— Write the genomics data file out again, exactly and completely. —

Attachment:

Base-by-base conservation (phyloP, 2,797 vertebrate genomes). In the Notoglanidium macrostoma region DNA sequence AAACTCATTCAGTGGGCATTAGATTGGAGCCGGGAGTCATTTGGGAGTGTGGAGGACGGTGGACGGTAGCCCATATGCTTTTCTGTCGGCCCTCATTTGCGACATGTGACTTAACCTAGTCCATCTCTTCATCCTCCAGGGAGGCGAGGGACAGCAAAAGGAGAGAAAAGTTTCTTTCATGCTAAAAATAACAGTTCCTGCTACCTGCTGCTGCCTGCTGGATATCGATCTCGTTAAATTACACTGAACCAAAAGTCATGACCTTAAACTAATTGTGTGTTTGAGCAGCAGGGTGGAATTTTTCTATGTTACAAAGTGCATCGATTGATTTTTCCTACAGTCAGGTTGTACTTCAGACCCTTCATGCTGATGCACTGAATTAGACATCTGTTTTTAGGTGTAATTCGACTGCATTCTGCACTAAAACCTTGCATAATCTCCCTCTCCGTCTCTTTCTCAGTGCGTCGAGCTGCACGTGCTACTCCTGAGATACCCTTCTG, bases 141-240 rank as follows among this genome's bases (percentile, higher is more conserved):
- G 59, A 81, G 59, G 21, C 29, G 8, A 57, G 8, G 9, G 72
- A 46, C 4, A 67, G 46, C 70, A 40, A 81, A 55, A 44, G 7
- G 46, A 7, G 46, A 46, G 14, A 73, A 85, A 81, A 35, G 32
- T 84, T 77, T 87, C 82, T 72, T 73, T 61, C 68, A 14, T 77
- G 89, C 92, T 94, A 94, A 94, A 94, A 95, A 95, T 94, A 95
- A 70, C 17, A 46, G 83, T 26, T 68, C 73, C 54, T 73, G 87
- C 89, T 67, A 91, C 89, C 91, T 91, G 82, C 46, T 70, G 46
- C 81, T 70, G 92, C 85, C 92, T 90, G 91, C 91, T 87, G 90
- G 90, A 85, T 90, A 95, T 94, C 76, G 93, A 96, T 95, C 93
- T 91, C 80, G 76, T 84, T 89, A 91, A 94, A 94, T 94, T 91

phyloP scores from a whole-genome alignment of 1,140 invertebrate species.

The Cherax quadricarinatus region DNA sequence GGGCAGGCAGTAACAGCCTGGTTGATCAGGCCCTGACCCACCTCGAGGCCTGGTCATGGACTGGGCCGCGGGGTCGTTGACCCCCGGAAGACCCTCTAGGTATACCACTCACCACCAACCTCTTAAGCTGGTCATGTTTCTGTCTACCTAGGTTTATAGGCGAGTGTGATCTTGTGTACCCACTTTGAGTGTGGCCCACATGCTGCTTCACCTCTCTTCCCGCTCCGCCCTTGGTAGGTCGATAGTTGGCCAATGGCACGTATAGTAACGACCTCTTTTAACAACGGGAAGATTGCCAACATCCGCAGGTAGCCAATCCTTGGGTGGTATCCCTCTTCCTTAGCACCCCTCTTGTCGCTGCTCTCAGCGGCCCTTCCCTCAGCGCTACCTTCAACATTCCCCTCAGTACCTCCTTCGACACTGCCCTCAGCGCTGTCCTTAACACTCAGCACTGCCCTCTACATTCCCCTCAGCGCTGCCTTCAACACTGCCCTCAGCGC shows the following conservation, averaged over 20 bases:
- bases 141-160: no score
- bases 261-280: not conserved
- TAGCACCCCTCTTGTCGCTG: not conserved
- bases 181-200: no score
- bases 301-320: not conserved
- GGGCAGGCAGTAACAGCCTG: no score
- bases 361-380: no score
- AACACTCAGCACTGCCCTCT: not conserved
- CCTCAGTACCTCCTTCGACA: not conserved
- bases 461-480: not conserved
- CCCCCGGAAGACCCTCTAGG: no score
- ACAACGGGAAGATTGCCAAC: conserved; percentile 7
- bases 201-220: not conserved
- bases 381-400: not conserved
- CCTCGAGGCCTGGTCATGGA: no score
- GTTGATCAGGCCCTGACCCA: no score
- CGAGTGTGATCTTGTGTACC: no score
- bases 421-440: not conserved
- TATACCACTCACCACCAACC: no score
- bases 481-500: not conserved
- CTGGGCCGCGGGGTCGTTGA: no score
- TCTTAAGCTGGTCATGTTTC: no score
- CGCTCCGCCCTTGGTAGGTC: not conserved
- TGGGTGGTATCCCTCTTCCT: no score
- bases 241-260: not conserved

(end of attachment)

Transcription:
Base-by-base conservation (phyloP, 2,797 vertebrate genomes). In the Notoglanidium macrostoma region DNA sequence AAACTCATTCAGTGGGCATTAGATTGGAGCCGGGAGTCATTTGGGAGTGTGGAGGACGGTGGACGGTAGCCCATATGCTTTTCTGTCGGCCCTCATTTGCGACATGTGACTTAACCTAGTCCATCTCTTCATCCTCCAGGGAGGCGAGGGACAGCAAAAGGAGAGAAAAGTTTCTTTCATGCTAAAAATAACAGTTCCTGCTACCTGCTGCTGCCTGCTGGATATCGATCTCGTTAAATTACACTGAACCAAAAGTCATGACCTTAAACTAATTGTGTGTTTGAGCAGCAGGGTGGAATTTTTCTATGTTACAAAGTGCATCGATTGATTTTTCCTACAGTCAGGTTGTACTTCAGACCCTTCATGCTGATGCACTGAATTAGACATCTGTTTTTAGGTGTAATTCGACTGCATTCTGCACTAAAACCTTGCATAATCTCCCTCTCCGTCTCTTTCTCAGTGCGTCGAGCTGCACGTGCTACTCCTGAGATACCCTTCTG, bases 141-240 rank as follows among this genome's bases (percentile, higher is more conserved):
- G 59, A 81, G 59, G 21, C 29, G 8, A 57, G 8, G 9, G 72
- A 46, C 4, A 67, G 46, C 70, A 40, A 81, A 55, A 44, G 7
- G 46, A 7, G 46, A 46, G 14, A 73, A 85, A 81, A 35, G 32
- T 84, T 77, T 87, C 82, T 72, T 73, T 61, C 68, A 14, T 77
- G 89, C 92, T 94, A 94, A 94, A 94, A 95, A 95, T 94, A 95
- A 70, C 17, A 46, G 83, T 26, T 68, C 73, C 54, T 73, G 87
- C 89, T 67, A 91, C 89, C 91, T 91, G 82, C 46, T 70, G 46
- C 81, T 70, G 92, C 85, C 92, T 90, G 91, C 91, T 87, G 90
- G 90, A 85, T 90, A 95, T 94, C 76, G 93, A 96, T 95, C 93
- T 91, C 80, G 76, T 84, T 89, A 91, A 94, A 94, T 94, T 91

phyloP scores from a whole-genome alignment of 1,140 invertebrate species.

The Cherax quadricarinatus region DNA sequence GGGCAGGCAGTAACAGCCTGGTTGATCAGGCCCTGACCCACCTCGAGGCCTGGTCATGGACTGGGCCGCGGGGTCGTTGACCCCCGGAAGACCCTCTAGGTATACCACTCACCACCAACCTCTTAAGCTGGTCATGTTTCTGTCTACCTAGGTTTATAGGCGAGTGTGATCTTGTGTACCCACTTTGAGTGTGGCCCACATGCTGCTTCACCTCTCTTCCCGCTCCGCCCTTGGTAGGTCGATAGTTGGCCAATGGCACGTATAGTAACGACCTCTTTTAACAACGGGAAGATTGCCAACATCCGCAGGTAGCCAATCCTTGGGTGGTATCCCTCTTCCTTAGCACCCCTCTTGTCGCTGCTCTCAGCGGCCCTTCCCTCAGCGCTACCTTCAACATTCCCCTCAGTACCTCCTTCGACACTGCCCTCAGCGCTGTCCTTAACACTCAGCACTGCCCTCTACATTCCCCTCAGCGCTGCCTTCAACACTGCCCTCAGCGC shows the following conservation, averaged over 20 bases:
- bases 141-160: no score
- bases 261-280: not conserved
- TAGCACCCCTCTTGTCGCTG: not conserved
- bases 181-200: no score
- bases 301-320: not conserved
- GGGCAGGCAGTAACAGCCTG: no score
- bases 361-380: no score
- AACACTCAGCACTGCCCTCT: not conserved
- CCTCAGTACCTCCTTCGACA: not conserved
- bases 461-480: not conserved
- CCCCCGGAAGACCCTCTAGG: no score
- ACAACGGGAAGATTGCCAAC: conserved; percentile 7
- bases 201-220: not conserved
- bases 381-400: not conserved
- CCTCGAGGCCTGGTCATGGA: no score
- GTTGATCAGGCCCTGACCCA: no score
- CGAGTGTGATCTTGTGTACC: no score
- bases 421-440: not conserved
- TATACCACTCACCACCAACC: no score
- bases 481-500: not conserved
- CTGGGCCGCGGGGTCGTTGA: no score
- TCTTAAGCTGGTCATGTTTC: no score
- CGCTCCGCCCTTGGTAGGTC: not conserved
- TGGGTGGTATCCCTCTTCCT: no score
- bases 241-260: not conserved